The realities of prison life
I’m currently enjoying a fascinating first-hand account of women’s imprisonment in modern day Britain. “Breakfast at Bronzefield” by Sophie Campbell is published today and you get it from all good bookshops as either a paperback or download.
Ms Campbell (not her real name) has written a work of “creative non-fiction” based on her real-life experiences of being in prison in both Bronzefield and Downview prisons. Her stories of her time inside are sharpened by an analytical eye and set in the context of the latest research and penal statistics.
It’s an excellent read, combining a warts and all perspective of the (frequently grim) lives of women in custody with a passionate and well-informed argument for reform.
I’m not going to attempt a proper book review here, but rather share 10 things that have taken my eye so far. I hope that the quotes I have included will give you a flavour of the book’s engagingly direct style.
"I often found that when visitors came to the prison, they expected prisoners to put on a cheerful display and say things like 'I know I've done wrong, miss but I've learnt my lesson' - a performance that was both false and deeply patronising."
"It seemed strange to me that being a barrister has so much prestige when it's the solicitor who does most of the groundwork. You can have a mediocre barrister and get by, but if you have a so-so solicitor, you're fucked before you even get in the court room."
10 things about women’s imprisonment
Here are 10 of Ms Campbell’s views which have struck me.
- Ms Campbell is clear that her rehabilitation (she is in the last year of her social science degree as well as publishing Breakfast at Bronzefield) is in no way due to any help received from the prison or probation services.
- She is critical of the “one-size-fits-all” approach to rehabilitation which fails so many women.
- Most prison officers do not wear or use their body-worn video cameras.
- Sexual harassment by staff and other prisoners is commonplace and generally ignored by the prison system.
- She expresses great concern about the quality of mental health treatment in general and the (over-)prescribing of psychotropic medication in particular. Intriguingly, she also suggests that many women decide to invent or exaggerate mental health conditions in the hope of more lenient sentencing or better treatment inside.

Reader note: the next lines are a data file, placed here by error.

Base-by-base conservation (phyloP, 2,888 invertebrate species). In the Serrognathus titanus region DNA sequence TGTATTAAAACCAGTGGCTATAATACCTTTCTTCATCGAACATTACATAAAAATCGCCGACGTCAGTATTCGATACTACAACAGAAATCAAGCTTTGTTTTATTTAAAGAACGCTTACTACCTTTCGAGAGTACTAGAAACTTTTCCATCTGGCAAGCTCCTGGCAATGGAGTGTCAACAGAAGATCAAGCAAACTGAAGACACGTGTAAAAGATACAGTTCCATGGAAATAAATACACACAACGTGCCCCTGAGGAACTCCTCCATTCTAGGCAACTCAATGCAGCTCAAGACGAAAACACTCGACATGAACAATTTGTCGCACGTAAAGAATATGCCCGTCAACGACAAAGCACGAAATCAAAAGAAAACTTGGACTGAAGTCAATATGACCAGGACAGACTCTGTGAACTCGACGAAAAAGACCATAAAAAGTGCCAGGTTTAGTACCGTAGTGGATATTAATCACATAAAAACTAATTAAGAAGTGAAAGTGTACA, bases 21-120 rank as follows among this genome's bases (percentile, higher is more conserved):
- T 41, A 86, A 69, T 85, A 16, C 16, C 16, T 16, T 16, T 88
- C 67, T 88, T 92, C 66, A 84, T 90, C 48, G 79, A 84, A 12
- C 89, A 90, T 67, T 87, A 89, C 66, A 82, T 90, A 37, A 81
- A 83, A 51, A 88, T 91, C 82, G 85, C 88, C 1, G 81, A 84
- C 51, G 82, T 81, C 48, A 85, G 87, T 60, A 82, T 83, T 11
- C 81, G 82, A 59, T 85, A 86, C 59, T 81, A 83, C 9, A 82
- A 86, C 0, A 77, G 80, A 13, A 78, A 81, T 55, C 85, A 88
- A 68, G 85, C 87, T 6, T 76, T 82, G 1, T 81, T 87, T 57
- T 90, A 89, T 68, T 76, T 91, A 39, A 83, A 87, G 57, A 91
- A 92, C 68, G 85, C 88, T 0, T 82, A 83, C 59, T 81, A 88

- One of the recurrent themes of the book is the pressure that many women prisoners feel to express remorse in a way which will help them navigate the system and, they hope, be released earlier.
- Ms Campbell is also very interesting on the fact that the stigma and identity of being an (ex-)offender is very difficult to shake off in the internet age when everyone can look you online and find out what crime you have committed. She says it is common practice for people to call family and friends and ask them to Google her fellow prisoners.
- She also discusses the particular issues that being a Black woman offender who did not fit any of the usual stereotypes created with both white and BAME staff across the criminal justice system.
- Ms Campbell expressed a strong view that most illegal drugs are smuggled into prison by corrupt staff.
- She also talks about the frustration of spending so much time without anything meaningful to do in prison and then being confronted with doing “reducing reoffending” work with probation officers on release when many people want to focus on building a better future.
You can follow @SophieCBooks on twitter.
Thanks to Andy Aitchison for kind permission to use the images in this post. You can see Andy’s work here.
"On the one hand, it was made clear that I needed to take responsibility for my actions. On the other, nothing was someone's fault if there was a man, abusive childhood or mental health condition to hide behind. And if that wasn't the case, it was very easy to make up a story like that."